Increasing the size of the population is generally held to be a good thing, but an even larger proportion of the world’s people is becoming convinced that the world is already overpopulated” (Hardin, 42). Increasing the population not only limits resources, it also increases the amount of misunderstanding to people “never do[ing] one thing”, which can potentially lead to a larger ecological crisis. There are many problems when it comes to population. Technology is expensive and with population growing, the price of natural resources is increasing as well.
There are solutions to this issue though, but cannot be implemented right away. Hardin looks “toward voluntarism and persuasion to help create a climate of opinion that can some day support stronger measures” (Hardin, 45). By “doing the right thing”, Hardin rhetorically persuades the readers to engage in thoughtful actions that decreases the population. The first step to this solution is to create a 100% effective birth control. Society knows that contraception is not completely effective, but because of this, Hardin suggests we create a system for acceptability towards abortions if necessary.
If birth control fails, abortions should be included as a “back up plan” with the cost of being preferably free. The problem with this proposal is that abortions are frowned upon in other countries. To avoid the abortion issue, young girls need to be taught to become independent and goal oriented instead of becoming a teenage mother. Now-a-days girls are so interested in creating their own little families and having children that they tend to forget the hardships of having child. We need to educate all of society so as to reduce this social pressure, and consequently reduce the number of semi-reluctant mothers, who are probably not the best ones to raise children anyway” (Hardin, 46).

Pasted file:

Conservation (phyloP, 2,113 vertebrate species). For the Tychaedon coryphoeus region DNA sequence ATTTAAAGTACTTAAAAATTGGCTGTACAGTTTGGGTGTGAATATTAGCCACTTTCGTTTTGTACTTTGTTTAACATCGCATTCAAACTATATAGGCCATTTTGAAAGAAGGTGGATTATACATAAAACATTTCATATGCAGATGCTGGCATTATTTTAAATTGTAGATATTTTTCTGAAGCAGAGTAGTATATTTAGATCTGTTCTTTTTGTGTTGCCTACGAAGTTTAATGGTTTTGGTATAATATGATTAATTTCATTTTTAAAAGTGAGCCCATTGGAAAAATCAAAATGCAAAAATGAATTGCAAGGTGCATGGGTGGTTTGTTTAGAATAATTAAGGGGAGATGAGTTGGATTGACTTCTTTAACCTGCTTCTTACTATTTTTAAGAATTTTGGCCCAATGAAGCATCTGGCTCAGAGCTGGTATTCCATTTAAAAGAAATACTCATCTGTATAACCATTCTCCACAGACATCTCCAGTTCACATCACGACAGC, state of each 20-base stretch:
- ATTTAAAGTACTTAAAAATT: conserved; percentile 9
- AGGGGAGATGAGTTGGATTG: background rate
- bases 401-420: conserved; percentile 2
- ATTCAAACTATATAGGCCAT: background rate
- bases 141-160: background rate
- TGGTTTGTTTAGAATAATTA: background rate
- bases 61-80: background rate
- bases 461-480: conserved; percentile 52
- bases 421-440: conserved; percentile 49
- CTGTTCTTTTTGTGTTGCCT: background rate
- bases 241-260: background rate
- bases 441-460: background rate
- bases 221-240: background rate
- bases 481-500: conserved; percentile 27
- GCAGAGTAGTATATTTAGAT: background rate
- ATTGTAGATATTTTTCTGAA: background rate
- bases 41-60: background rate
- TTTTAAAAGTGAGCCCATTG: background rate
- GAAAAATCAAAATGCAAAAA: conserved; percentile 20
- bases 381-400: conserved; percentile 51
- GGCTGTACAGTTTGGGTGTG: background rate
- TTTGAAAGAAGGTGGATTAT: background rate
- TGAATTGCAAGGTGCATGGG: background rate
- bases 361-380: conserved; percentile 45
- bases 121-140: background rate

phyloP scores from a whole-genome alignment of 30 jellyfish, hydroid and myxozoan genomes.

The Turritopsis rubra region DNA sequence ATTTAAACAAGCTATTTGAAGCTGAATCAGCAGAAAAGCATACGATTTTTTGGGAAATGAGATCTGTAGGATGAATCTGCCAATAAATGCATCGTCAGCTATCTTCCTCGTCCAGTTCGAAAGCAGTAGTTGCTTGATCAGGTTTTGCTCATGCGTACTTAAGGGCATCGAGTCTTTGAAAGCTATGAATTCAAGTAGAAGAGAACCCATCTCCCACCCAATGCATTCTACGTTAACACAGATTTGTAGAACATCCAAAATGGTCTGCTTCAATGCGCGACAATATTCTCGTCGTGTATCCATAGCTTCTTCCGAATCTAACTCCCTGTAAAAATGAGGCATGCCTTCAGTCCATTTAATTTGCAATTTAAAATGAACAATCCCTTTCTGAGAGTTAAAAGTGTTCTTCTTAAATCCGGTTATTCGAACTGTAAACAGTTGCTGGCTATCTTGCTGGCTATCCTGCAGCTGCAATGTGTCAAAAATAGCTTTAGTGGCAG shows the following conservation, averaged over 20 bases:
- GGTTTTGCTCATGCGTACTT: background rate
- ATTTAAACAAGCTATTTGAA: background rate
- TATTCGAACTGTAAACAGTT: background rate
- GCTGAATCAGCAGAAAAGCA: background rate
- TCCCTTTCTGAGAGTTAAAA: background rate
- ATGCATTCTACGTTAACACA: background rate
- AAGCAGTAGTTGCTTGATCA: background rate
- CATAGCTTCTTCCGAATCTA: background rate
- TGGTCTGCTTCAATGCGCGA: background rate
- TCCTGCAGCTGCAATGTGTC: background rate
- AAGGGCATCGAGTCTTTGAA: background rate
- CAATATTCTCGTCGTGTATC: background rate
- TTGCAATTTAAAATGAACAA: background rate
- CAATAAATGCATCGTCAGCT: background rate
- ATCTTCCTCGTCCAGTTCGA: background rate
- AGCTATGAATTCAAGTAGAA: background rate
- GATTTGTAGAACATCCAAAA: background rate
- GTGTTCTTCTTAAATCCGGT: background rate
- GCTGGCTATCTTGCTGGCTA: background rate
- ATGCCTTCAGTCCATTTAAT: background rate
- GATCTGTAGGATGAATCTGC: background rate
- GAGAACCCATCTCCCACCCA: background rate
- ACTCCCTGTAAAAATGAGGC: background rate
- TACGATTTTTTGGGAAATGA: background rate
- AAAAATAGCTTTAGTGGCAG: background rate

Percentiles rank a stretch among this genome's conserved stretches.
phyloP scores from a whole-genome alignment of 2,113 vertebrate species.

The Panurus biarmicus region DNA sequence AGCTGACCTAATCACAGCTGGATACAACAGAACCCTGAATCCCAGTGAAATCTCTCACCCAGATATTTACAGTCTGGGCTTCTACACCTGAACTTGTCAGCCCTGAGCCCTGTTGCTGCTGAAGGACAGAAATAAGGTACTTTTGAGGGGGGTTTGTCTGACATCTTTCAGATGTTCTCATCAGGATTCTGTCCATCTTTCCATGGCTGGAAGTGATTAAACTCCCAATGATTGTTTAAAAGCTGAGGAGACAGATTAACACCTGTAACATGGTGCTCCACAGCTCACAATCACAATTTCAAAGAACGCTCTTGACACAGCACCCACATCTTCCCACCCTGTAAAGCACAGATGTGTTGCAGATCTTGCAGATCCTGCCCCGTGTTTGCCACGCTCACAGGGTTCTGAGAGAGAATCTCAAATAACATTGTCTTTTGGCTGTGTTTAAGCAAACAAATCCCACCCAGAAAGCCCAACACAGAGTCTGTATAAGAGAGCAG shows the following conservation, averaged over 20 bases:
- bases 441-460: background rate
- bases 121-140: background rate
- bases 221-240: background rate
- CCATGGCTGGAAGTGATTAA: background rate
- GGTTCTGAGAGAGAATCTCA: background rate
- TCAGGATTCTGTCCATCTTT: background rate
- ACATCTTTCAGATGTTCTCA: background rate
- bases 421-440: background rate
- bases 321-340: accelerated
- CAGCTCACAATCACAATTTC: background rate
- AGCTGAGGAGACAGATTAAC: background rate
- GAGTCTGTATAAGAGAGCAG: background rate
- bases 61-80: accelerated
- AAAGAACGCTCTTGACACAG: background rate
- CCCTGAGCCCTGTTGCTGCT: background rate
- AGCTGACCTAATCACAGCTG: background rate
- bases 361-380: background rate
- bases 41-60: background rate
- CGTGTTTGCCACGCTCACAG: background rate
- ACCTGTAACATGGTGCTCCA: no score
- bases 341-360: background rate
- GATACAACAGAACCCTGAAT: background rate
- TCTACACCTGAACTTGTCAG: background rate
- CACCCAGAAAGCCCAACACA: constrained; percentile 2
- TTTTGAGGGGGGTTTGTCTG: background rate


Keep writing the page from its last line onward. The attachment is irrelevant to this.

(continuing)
Having a child when the woman is a child herself is not healthy, but is a prime example to Hardin’s argument. By creating children for the wrong reasons relates to creating an invisible reverberations. At the time it sounds great to have a child, but the aftermath consequences do not balance out. As a society, individuals need to create a culture of acceptability to smaller families.
The world is slowly becoming more accustomed to this new culture, but still needs improvement. Garrett Hardin wants to leave his readers with a prolonged thought to help the world. He enriches his readers with evidence that support his idea of having an ecological crisis. Hardin explains that everyone is at fault when it comes to harming the world, but there are ways to solve this conflict and that is population control. Although the solution may not be easy, Hardin wants people to understand the consequences of their actions, because until then, the ecological crisis is going to continue to increase.
Courtney from Study Moose